D&D 5E Slaves - what they cost and why it matters

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clearstream

(He, Him)
An unskilled laborer earns 2 SP a day. PHB pg 159.

However, you also need to subtract the cost of living. While the conditions a slave lives in certainly qualifies as "inhumane," a term used to describe the wretched standard of living (PHB pg 158), the truth is that the remainder of the description fails to line up with what we'd expect for housing a slave. The squalid living condition (also PHB pg 158) is far more accurate, and that costs 1 SP a day.

So, we have a net income of 1 SP per day. And, that's ignoring any costs for hiring out the slave, or paying people to make sure the slave doesn't run away or otherwise try to fight for its freedom (perhaps by killing its owner).

Let's use your 10 year assumption for how long they can work. So, we have 1 SP per day, 365 days per year, for 10 years: that's 3,650 SP, or 365 GP.

But, that's future income. Now you have to discount that income stream. Since there really is no good way to determine the prevailing interest rate, our best bet is to use the desired rate of return as the discount rate so we can see what a willing buyer would pay in an arms'-length fair-market transaction.

Using the formula for the present value of an annuity, where the annual net income of 365 SP is the annual rents, 10 years is the number of periods, and 10% is the desired rate of return, we get 2,242.77 SP. That's a price of 224 GP, 2 SP, and 8 CP (actually 7.7 CP, but I rounded up). Which is actually equivalent to the PHB price for 4.5 draft horses (at 50 GP each). PHB pg 157.

To give that further perspective, examine that cost if paid in trade goods.
22,428 CP = 22,428 pounds of wheat. That's more than eleven tons of wheat!
22,428 CP = 4,485.6 pounds of salt. That's more than two tons of salt!
22,428 CP = 11,214 pounds of flour, or 11,214 chickens.
22,428 CP = 224 goats, or 112 sheep, or 112 pounds of cinnamon or pepper.
22,428 CP = 75 pigs.
22,428 CP = 15 oxen.
22,428 CP = an elephant and 1 mastiff (approximately).
22,428 CP = 448.4 pounds of copper, or 448.4 square yards of cotton cloth.

Edit: of course, all that changes if you tinker with the rate of return. And, naturally, rate of return is pegged to perceived risk of investment loss (escape, death, etc). So, it really wouldn't be outrageous for a buyer to expect a rate of return that would seem obscenely high to us in modern times. I could easily see a desire for a 25% to 50% rate of return being reasonable.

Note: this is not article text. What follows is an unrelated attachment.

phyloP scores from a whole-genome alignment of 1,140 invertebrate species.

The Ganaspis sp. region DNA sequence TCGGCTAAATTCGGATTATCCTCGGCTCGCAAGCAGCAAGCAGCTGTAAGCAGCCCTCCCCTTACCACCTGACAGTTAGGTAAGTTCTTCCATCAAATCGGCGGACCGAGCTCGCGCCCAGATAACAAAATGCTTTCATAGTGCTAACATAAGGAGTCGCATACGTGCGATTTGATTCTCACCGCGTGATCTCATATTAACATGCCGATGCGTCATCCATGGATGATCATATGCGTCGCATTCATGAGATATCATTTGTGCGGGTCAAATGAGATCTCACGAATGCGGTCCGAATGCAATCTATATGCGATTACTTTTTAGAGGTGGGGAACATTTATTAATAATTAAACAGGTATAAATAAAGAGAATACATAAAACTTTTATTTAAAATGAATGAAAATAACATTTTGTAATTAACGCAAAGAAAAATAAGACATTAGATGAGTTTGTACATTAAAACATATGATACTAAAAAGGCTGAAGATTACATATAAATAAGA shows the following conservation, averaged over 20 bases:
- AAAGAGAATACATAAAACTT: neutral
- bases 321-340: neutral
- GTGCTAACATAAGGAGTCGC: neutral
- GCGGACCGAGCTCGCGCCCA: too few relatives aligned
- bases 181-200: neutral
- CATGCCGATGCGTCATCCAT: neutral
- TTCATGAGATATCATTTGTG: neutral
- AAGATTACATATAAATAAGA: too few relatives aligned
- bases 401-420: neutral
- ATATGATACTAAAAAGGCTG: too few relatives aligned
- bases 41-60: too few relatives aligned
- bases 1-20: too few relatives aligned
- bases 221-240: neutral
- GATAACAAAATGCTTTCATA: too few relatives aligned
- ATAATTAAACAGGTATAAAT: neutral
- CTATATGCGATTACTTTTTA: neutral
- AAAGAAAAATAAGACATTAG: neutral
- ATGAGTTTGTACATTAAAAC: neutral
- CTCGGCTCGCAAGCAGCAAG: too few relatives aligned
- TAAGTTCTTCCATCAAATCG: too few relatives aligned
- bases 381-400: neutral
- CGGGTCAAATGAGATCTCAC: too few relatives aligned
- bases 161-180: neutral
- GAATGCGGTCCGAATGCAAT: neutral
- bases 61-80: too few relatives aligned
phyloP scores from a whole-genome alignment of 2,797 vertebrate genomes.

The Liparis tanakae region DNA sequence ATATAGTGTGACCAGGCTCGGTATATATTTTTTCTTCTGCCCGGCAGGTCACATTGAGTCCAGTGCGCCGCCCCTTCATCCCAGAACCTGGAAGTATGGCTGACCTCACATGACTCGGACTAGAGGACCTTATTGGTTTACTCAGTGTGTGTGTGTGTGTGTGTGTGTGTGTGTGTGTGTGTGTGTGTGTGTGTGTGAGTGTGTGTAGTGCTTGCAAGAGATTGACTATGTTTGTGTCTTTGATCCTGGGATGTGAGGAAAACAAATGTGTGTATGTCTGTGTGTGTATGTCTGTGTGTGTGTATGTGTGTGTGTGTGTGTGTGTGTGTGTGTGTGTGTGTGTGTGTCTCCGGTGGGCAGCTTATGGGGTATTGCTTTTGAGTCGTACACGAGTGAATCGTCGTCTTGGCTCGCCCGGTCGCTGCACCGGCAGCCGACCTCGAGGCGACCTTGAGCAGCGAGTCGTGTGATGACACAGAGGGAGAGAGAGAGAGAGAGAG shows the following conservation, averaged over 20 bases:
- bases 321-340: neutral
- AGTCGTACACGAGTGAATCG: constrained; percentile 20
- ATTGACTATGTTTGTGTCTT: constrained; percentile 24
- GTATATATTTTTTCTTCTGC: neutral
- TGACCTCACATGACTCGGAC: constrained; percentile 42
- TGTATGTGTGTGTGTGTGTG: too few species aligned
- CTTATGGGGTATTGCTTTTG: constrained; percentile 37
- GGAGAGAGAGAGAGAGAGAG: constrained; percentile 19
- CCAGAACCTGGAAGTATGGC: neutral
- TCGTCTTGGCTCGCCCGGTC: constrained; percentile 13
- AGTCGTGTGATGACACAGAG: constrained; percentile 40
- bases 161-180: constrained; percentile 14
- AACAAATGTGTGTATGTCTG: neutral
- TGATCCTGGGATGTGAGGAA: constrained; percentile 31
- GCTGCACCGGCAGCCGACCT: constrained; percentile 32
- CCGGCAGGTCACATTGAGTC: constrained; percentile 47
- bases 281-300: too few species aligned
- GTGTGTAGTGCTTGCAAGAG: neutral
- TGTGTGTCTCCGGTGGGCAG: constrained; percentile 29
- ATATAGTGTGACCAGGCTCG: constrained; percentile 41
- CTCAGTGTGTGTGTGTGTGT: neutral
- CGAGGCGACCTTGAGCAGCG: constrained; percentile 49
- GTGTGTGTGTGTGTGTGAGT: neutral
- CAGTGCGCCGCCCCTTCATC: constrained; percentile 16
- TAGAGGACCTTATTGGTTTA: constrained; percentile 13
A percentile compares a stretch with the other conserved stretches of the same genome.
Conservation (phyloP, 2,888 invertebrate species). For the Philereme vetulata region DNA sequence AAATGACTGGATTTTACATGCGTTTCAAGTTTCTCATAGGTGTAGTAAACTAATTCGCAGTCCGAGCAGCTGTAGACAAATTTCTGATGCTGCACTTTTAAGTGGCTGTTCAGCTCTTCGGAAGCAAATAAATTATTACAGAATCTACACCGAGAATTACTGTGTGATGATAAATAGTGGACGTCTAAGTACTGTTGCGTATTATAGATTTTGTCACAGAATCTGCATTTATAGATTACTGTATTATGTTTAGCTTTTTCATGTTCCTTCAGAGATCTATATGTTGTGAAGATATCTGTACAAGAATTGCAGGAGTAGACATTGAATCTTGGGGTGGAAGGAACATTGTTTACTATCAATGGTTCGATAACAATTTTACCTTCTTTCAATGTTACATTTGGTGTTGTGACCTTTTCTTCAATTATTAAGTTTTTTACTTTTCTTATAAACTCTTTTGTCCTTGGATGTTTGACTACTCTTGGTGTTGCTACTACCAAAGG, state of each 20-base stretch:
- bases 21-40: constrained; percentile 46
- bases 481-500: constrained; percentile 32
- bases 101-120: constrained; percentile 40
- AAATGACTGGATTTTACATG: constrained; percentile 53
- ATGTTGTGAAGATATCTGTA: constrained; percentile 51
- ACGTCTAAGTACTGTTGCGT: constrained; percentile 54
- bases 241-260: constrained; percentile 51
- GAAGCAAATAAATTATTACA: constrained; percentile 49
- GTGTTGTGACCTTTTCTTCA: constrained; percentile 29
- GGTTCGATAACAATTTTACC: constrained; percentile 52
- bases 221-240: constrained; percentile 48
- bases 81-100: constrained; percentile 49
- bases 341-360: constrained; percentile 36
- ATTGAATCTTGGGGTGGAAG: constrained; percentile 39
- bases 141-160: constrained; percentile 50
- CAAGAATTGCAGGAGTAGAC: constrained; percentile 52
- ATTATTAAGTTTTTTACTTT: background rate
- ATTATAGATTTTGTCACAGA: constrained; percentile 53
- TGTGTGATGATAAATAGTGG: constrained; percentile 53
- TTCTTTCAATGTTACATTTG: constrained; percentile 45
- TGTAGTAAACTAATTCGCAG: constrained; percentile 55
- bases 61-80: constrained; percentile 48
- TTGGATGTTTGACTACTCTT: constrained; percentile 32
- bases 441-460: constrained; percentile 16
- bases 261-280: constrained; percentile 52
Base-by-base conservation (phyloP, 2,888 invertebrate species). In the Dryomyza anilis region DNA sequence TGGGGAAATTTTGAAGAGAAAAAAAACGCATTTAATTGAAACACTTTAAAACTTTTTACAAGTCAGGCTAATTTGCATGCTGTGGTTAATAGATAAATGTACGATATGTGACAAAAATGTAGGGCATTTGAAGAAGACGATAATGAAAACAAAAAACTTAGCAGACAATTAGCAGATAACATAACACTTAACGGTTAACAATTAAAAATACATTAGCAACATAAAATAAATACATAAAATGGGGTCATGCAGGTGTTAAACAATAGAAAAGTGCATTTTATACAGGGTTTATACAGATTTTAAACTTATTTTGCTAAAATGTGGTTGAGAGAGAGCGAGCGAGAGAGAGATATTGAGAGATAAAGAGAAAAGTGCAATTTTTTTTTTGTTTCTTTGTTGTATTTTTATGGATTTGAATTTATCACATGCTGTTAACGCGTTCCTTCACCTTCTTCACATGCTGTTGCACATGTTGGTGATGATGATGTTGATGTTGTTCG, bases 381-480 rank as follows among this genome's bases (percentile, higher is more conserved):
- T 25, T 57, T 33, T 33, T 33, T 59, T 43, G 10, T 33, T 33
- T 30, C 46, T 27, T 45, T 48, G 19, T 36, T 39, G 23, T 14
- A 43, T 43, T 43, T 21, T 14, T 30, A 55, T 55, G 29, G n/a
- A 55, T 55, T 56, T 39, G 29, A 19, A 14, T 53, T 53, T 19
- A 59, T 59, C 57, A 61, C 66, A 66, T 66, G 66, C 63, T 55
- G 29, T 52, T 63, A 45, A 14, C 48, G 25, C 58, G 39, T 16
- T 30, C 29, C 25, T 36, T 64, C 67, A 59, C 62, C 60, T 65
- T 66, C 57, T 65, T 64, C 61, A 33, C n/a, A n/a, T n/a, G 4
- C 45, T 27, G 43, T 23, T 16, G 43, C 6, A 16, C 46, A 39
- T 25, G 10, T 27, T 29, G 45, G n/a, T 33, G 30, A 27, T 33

And, for the record, at increased levels of risk we're talking about the following prices:
20% = 15,302 CP
25% = 13,032 CP
30% = 11,284 CP
40% = 8,809 CP
50% = 7,173 CP
Thank you for your analysis. agree with your range for an unskilled slave. With a working life of 10-years taking risks and costs into account, 2-years paid up front felt about right taking into cost of living and a desired return on investment. To respect accuracy over precision I roughed the number to 150gp. That falls within your estimates for 20-30% discount rates so it's probably fine to use. Taking @CapnZapp's example of hard-bargaining, the 50% discount level could represent quite well what you can get a seller down to in the right circumstances.

A skilled slave's price is based on the 2gp/day from the book i.e. 10x that amount. Where I've struggled most is the tier-1 and tier-2 equivalent slaves. Here I believe my daily income assumption is incorrect. I initially assumed 5x the skilled income, based in part of the tier-1 spell casting services costs. I now believe that is incorrect. If you flip to PHB 157 to look at the costs of living, the next steps are doublings not quintuplings. I believe we exclude the aristocratic level because anyone at that level is not earning their income from their own labour, but rather from rents. (Hence the logic of ransoming them back to their faction or family rather than enslaving them.) Also taking other posters thoughts into account I would revise to

Slavery
Slavery is common in the Underdark, being most practiced by drow, duergar and fomorians. About 1/5 such creatures own on average 5 slaves, while 1/50 own on average 50. About 1/10 slaves are skilled, of whom 1/10 have tier 1 character-class equivalence. Old slaves are rare: most are young or adult. Adult slaves in good health are priced on the basis of 2 years earnings from their labour, and are expected to last 10 years in service. A seller could be forced down to half the starting price through circumstance or hard bargaining. Prices are sometimes paid in trade goods or promises of goods such as shares in future harvests.

Menzoberranzan (pop 20,000 free)
Type...........Slaves.......Usual Price
Unskilled......40,000.........150gp based on 2sp earnings/day
Skilled...........4,000.........1500gp based on 2gp earnings/day
Tier 1...............400.........3000gp based on 4gp earnings/day
Tier 2.................40.........6000gp based on 8gp earnings/day
Tier 3..................4.........priceless
Tier 4...............0-1.........priceless
Epic+..................0.........priceless
 
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clearstream

(He, Him)
I don't know how you reached the value of a Sestertii. First of all the price of a kg of gold seems wrong. But the current price of gold is, historically speaking, a bit of an abberation. I think it's a mistake to translate via "dollar" because it can introduce all sorts of wonky errors.